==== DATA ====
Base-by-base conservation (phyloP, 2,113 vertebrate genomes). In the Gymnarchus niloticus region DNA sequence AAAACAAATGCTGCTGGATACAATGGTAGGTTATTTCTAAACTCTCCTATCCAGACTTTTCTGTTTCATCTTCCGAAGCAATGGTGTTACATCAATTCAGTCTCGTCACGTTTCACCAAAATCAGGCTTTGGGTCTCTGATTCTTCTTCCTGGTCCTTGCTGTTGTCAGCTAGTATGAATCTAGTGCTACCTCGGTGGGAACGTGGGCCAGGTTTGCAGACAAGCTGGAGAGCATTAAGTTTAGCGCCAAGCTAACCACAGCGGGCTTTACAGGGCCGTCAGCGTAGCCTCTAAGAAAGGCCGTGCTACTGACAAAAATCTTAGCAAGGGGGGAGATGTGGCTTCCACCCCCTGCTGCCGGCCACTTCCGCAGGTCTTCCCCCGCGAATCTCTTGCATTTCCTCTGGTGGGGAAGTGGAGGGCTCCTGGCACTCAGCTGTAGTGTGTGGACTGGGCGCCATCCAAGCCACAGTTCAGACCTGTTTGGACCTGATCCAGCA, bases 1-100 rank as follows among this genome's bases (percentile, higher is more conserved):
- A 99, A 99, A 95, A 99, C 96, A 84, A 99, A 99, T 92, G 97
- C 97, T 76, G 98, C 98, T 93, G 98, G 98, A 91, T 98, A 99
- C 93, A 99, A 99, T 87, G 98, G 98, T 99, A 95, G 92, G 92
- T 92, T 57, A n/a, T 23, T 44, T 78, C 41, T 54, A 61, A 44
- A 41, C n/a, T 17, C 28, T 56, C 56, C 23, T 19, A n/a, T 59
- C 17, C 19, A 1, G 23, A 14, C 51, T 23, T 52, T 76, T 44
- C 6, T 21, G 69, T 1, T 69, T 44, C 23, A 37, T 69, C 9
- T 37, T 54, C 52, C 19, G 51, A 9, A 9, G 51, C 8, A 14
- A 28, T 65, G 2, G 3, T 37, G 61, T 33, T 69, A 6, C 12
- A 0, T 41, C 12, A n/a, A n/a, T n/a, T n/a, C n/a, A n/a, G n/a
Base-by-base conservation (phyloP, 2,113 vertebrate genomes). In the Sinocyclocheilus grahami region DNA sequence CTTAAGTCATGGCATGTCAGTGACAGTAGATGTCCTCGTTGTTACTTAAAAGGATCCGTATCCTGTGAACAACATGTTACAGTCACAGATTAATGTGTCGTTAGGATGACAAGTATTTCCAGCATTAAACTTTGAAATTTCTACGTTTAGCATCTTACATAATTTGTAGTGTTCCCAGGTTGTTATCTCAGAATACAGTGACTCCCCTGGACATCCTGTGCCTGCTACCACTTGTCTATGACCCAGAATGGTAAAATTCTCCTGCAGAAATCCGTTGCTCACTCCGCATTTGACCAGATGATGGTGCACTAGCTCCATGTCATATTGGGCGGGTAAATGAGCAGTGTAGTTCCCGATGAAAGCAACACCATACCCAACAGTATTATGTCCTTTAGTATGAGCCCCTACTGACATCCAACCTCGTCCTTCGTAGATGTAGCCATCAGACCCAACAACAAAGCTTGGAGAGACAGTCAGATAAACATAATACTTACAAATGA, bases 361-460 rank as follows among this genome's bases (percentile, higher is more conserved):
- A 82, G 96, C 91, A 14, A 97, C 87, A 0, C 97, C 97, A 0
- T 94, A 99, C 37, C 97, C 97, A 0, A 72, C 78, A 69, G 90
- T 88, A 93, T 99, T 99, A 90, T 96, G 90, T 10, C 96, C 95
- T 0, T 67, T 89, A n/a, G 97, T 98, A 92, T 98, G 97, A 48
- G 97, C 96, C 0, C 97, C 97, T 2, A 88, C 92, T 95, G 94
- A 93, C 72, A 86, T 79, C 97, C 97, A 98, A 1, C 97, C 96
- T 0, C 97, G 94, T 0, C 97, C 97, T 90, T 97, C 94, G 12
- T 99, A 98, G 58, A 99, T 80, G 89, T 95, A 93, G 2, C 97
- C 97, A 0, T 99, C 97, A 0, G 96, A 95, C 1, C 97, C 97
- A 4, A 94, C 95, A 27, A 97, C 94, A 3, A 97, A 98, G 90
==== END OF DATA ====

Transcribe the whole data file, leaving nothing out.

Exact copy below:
Base-by-base conservation (phyloP, 2,113 vertebrate genomes). In the Gymnarchus niloticus region DNA sequence AAAACAAATGCTGCTGGATACAATGGTAGGTTATTTCTAAACTCTCCTATCCAGACTTTTCTGTTTCATCTTCCGAAGCAATGGTGTTACATCAATTCAGTCTCGTCACGTTTCACCAAAATCAGGCTTTGGGTCTCTGATTCTTCTTCCTGGTCCTTGCTGTTGTCAGCTAGTATGAATCTAGTGCTACCTCGGTGGGAACGTGGGCCAGGTTTGCAGACAAGCTGGAGAGCATTAAGTTTAGCGCCAAGCTAACCACAGCGGGCTTTACAGGGCCGTCAGCGTAGCCTCTAAGAAAGGCCGTGCTACTGACAAAAATCTTAGCAAGGGGGGAGATGTGGCTTCCACCCCCTGCTGCCGGCCACTTCCGCAGGTCTTCCCCCGCGAATCTCTTGCATTTCCTCTGGTGGGGAAGTGGAGGGCTCCTGGCACTCAGCTGTAGTGTGTGGACTGGGCGCCATCCAAGCCACAGTTCAGACCTGTTTGGACCTGATCCAGCA, bases 1-100 rank as follows among this genome's bases (percentile, higher is more conserved):
- A 99, A 99, A 95, A 99, C 96, A 84, A 99, A 99, T 92, G 97
- C 97, T 76, G 98, C 98, T 93, G 98, G 98, A 91, T 98, A 99
- C 93, A 99, A 99, T 87, G 98, G 98, T 99, A 95, G 92, G 92
- T 92, T 57, A n/a, T 23, T 44, T 78, C 41, T 54, A 61, A 44
- A 41, C n/a, T 17, C 28, T 56, C 56, C 23, T 19, A n/a, T 59
- C 17, C 19, A 1, G 23, A 14, C 51, T 23, T 52, T 76, T 44
- C 6, T 21, G 69, T 1, T 69, T 44, C 23, A 37, T 69, C 9
- T 37, T 54, C 52, C 19, G 51, A 9, A 9, G 51, C 8, A 14
- A 28, T 65, G 2, G 3, T 37, G 61, T 33, T 69, A 6, C 12
- A 0, T 41, C 12, A n/a, A n/a, T n/a, T n/a, C n/a, A n/a, G n/a
Base-by-base conservation (phyloP, 2,113 vertebrate genomes). In the Sinocyclocheilus grahami region DNA sequence CTTAAGTCATGGCATGTCAGTGACAGTAGATGTCCTCGTTGTTACTTAAAAGGATCCGTATCCTGTGAACAACATGTTACAGTCACAGATTAATGTGTCGTTAGGATGACAAGTATTTCCAGCATTAAACTTTGAAATTTCTACGTTTAGCATCTTACATAATTTGTAGTGTTCCCAGGTTGTTATCTCAGAATACAGTGACTCCCCTGGACATCCTGTGCCTGCTACCACTTGTCTATGACCCAGAATGGTAAAATTCTCCTGCAGAAATCCGTTGCTCACTCCGCATTTGACCAGATGATGGTGCACTAGCTCCATGTCATATTGGGCGGGTAAATGAGCAGTGTAGTTCCCGATGAAAGCAACACCATACCCAACAGTATTATGTCCTTTAGTATGAGCCCCTACTGACATCCAACCTCGTCCTTCGTAGATGTAGCCATCAGACCCAACAACAAAGCTTGGAGAGACAGTCAGATAAACATAATACTTACAAATGA, bases 361-460 rank as follows among this genome's bases (percentile, higher is more conserved):
- A 82, G 96, C 91, A 14, A 97, C 87, A 0, C 97, C 97, A 0
- T 94, A 99, C 37, C 97, C 97, A 0, A 72, C 78, A 69, G 90
- T 88, A 93, T 99, T 99, A 90, T 96, G 90, T 10, C 96, C 95
- T 0, T 67, T 89, A n/a, G 97, T 98, A 92, T 98, G 97, A 48
- G 97, C 96, C 0, C 97, C 97, T 2, A 88, C 92, T 95, G 94
- A 93, C 72, A 86, T 79, C 97, C 97, A 98, A 1, C 97, C 96
- T 0, C 97, G 94, T 0, C 97, C 97, T 90, T 97, C 94, G 12
- T 99, A 98, G 58, A 99, T 80, G 89, T 95, A 93, G 2, C 97
- C 97, A 0, T 99, C 97, A 0, G 96, A 95, C 1, C 97, C 97
- A 4, A 94, C 95, A 27, A 97, C 94, A 3, A 97, A 98, G 90